What if we incentivized Doctors to keep us Healthy instead of paying them only when we're alread
What if we incentivized doctors to keep us healthy instead of paying them only when we're already sick? Matthias Müllenbeck explains how this radical shift from a sick care system to a true health care system could save us from radical shift from a sick care system to a true health care system -- and keep us healthier for longer.
This talk was presented at a TED Institute event given in partnership with Merck KGaA, Darmstadt, Germany.
Watch the TED talk here - https://www.ted.com/talks/matthias_mullenbeck_what_if_we_paid_doctors_to_keep_people_healthy
Artificial intelligence-based data analysis and the miniaturization of sensor technologies are already starting to make monitoring of the individual health status possible. Measuring cardiometabolic parameters by devices like this or the detection of circulating tumor DNA in your bloodstream early on after cancer disease onset are only two examples for such monitoring technologies.
Take cancer. One of the biggest problems in certain oncological diseases is that a large number of patients is diagnosed too late to allow them to be cured, although the drugs and treatments that could potentially have cured them are already existing today, if the disease had only been detected earlier. New technologies allow now, based on a few milliliters of blood, to detect the presence of circulating tumor DNA and thus, the presence of cancer, early on in a really convenient manner. The impact that this early-stage detection can have may be dramatic.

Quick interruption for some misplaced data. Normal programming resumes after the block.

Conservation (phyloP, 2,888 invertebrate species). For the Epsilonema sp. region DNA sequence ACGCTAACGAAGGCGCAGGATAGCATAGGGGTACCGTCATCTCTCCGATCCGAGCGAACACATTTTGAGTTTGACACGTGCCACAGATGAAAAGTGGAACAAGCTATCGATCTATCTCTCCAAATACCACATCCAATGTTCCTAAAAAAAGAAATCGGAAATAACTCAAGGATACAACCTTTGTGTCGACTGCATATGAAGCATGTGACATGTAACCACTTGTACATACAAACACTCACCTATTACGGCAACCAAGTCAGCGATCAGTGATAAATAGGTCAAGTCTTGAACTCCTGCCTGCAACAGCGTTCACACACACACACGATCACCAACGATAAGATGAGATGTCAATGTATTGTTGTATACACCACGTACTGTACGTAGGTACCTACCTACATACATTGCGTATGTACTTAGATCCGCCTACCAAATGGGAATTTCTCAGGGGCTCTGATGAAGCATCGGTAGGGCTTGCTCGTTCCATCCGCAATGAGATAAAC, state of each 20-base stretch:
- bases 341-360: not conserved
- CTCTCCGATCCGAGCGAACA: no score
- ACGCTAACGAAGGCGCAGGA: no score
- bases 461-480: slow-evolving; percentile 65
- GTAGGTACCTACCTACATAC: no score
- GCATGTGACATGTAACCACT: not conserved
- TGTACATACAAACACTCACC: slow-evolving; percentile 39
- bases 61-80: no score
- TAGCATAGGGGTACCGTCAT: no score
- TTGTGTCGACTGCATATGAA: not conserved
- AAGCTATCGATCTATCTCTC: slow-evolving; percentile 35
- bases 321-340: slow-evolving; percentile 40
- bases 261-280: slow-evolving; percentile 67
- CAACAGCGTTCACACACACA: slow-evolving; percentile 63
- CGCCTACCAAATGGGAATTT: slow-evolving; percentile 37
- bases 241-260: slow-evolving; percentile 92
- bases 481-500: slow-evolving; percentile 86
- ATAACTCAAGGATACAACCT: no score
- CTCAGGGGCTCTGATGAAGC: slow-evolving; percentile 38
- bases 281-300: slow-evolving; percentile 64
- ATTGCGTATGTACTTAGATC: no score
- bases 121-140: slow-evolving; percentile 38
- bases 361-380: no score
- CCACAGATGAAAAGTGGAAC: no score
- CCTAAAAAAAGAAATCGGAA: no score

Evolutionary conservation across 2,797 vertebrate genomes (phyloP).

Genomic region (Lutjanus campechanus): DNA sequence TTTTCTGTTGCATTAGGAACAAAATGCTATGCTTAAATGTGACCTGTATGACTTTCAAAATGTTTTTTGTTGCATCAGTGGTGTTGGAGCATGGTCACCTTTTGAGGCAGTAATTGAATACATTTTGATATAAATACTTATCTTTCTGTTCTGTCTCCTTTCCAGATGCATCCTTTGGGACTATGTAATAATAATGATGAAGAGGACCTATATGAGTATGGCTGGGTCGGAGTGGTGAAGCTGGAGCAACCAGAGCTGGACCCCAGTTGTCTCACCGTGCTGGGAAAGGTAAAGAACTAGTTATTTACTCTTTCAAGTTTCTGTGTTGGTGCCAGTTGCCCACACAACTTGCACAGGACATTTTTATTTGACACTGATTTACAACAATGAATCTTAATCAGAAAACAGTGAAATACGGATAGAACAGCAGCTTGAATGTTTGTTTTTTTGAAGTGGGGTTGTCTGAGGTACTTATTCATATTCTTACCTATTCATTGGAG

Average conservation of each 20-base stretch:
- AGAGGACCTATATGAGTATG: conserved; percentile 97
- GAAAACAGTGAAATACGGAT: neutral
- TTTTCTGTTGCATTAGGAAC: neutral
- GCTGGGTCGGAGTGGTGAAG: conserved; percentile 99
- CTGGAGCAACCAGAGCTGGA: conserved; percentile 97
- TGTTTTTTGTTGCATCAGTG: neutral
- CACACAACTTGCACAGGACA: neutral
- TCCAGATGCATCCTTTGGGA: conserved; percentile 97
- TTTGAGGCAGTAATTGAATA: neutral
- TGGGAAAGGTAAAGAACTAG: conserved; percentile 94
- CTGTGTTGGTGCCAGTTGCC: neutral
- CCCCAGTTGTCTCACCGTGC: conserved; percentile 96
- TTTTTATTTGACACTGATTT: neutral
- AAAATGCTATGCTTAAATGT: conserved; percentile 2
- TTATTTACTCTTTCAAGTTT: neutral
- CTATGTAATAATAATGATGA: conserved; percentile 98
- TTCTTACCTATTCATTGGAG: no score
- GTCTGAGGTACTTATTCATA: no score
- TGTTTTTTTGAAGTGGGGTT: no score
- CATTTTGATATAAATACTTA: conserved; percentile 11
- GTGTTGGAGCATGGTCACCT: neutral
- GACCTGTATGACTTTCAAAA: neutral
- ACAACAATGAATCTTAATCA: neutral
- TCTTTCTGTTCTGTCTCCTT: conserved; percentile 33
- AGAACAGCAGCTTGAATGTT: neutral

The five-year survival rate for non-small cell lung cancer when diagnosed at stage one, which is early, is 49 percent. The same, when diagnosed at stage four, which is late, is below one percent. Being potentially able to prevent a large number of deaths by something as simple as a blood test for circulating tumor DNA could make certain cancer types a manageable disease,as disease onset can be detected earlier and positive treatment outcomes can likely be increased.
In 2012, 50 percent of all Americans had a single chronic disease, resulting in 86 percent of the $3 trillion US health care budget being spent for treating such chronic diseases. Eighty-six percent. If new technologies allow now to reduce this 86 percent, why have health care systems not reacted and changed already?
About the Author
As the Biopharma director for licensing and business development at Merck KGaA, Darmstadt, Germany, Matthias Müllenbeck is responsible for leading strategic partnering initiatives in the field of oncology and immuno-oncology.